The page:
What Did Planned Parenthood v. Casey Change?

Planned Parenthood v. Casey was a follow-up case to Roe v. Wade in 1992. The Casey ruling amended parts of the Roe decision to remove the trimester distinction and placed more restrictions on abortion care. If the Supreme Court strikes down Roe, it will in turn strike down Casey.

Casey allowed for restrictions to take place,” Ramey said. “But nevertheless, what Casey did was affirm that Roe was the law of the land.”

Some of Casey’s changes involved creating leeway for states to intervene on abortion care. To loosely guide which restrictions were legal or prohibited, the new ruling set up an “undue burden standard.” Under this standard, states could place some restrictions around abortion access, but not so far as imposing “substantial obstacle in the path of a woman seeking an abortion before the fetus attains viability.”

For example, states may not require patients to tell their spouse that they are seeking an abortion as that could place an “undue burden” to their ability to access care. However, some states may require pregnant people to look at ultrasound images of their fetus before an abortion is performed.

Christa Ramey, JD


That’s the slippery slope here: The right to privacy that exists between a patient and a doctor is now in jeopardy. There are other constitutional rights that have flown from Roe and Casey, including the right to marry anyone you choose.

— Christa Ramey, JD

Does This Draft Opinion Affect Abortion Care Now?

Currently, the Supreme Court draft does not change people’s access to abortion care. If a final ruling is issued, it will affect access on a state-by-state basis.

Some states, like Texas and Oklahoma, have already placed substantial restrictions on abortion care. At least 13 states have passed “trigger laws" that would ban all or nearly all abortions once Roe is overturned. Democratic governors in other states, such as New Mexico and North Carolina, have promised to protect abortion access regardless of the final court decision. 

The leak revealed that five of nine justices—a court majority—support the decision in the draft. However, if one judge changes their mind, the majority will switch and Roe will be upheld.

“That’s all that’s needed. That majority opinion could become a dissenting opinion if one vote changes,” Ramey said. However, she said this scenario is unlikely because the court “has become so politicized.”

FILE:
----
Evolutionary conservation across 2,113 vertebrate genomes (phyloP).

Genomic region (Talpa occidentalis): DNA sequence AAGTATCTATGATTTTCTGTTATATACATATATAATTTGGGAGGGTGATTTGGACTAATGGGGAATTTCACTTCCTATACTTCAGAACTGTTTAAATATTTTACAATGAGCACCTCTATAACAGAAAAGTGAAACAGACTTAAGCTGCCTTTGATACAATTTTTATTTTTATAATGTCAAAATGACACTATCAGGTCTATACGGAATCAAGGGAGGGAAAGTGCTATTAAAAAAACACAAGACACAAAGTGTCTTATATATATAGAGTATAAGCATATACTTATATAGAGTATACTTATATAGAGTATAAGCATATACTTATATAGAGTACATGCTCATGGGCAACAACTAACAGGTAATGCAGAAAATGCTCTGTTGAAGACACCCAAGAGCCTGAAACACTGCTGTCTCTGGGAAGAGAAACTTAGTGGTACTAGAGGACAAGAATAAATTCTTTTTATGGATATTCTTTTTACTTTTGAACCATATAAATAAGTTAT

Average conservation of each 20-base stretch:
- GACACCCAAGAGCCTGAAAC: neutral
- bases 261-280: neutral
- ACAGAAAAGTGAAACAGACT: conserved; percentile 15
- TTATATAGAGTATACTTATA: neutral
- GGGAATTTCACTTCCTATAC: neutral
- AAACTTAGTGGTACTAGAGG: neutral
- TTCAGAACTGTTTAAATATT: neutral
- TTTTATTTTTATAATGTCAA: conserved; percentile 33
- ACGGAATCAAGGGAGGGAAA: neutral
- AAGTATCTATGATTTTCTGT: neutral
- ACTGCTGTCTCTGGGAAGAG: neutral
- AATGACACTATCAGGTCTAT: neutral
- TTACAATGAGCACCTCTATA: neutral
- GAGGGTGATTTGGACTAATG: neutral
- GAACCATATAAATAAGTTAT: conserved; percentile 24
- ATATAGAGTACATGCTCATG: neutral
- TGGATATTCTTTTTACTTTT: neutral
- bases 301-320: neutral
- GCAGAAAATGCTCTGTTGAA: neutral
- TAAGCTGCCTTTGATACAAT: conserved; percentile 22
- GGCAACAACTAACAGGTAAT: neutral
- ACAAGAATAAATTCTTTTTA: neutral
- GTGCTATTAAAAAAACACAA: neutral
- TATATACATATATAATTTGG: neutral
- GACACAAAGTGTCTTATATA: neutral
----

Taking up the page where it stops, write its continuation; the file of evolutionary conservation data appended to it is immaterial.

Could the Court Strike Down Other Privacy Protections Too?

A Roe-Casey strike down could have spillover effects that extend beyond abortion access. It could be used as a precedent to overturn other civil rights legislation that deal with privacy.

“That’s the slippery slope here: The right to privacy that exists between a patient and a doctor is now in jeopardy,” Ramey said. “There are other constitutional rights that have flowed from Roe and Casey, including the right to marry anyone you choose.”

Kim Roosevelt, JD, a professor of constitutional law at the University of Pennsylvania Law School, expressed concerns for how the potential decision could impact gay rights legislation.

“In terms of consequences, it adopts a methodology that suggests recent gay rights decisions, from same-sex marriage to the invalidation of sodomy bans, are not secure," Roosevelt said in an emailed statement. "If there are five justices who endorse this draft, it’s unlikely that they will stop with Roe.”

What This Means For You

Abortion remains legal in every state as of now, but some states have imposed restrictions to abortion care. If Roe v. Wade is overturned, it is up to individual states to decide their legal parameters on abortion access.

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4 Sources
Verywell Health uses only high-quality sources, including peer-reviewed studies, to support the facts within our articles. Read our editorial process to learn more about how we fact-check and keep our content accurate, reliable, and trustworthy.
  1. Guttmacher Institute. The U.S. abortion rate continues to drop: once again, state abortion restrictions are not the main driver.

  2. Guttmacher Institute. Characteristics of U.S. abortion patients in 2014 and changes since 2008.

  3. Baeva S, Saxton DL, Ruggiero K, et al. Identifying maternal deaths in Texas using an enhanced method, 2012. Obstet Gynecol. 2018;131(5):762-769. doi:10.1097/AOG.0000000000002565

  4. Guttmacher Institute. Abortion policy in the absence of Roe.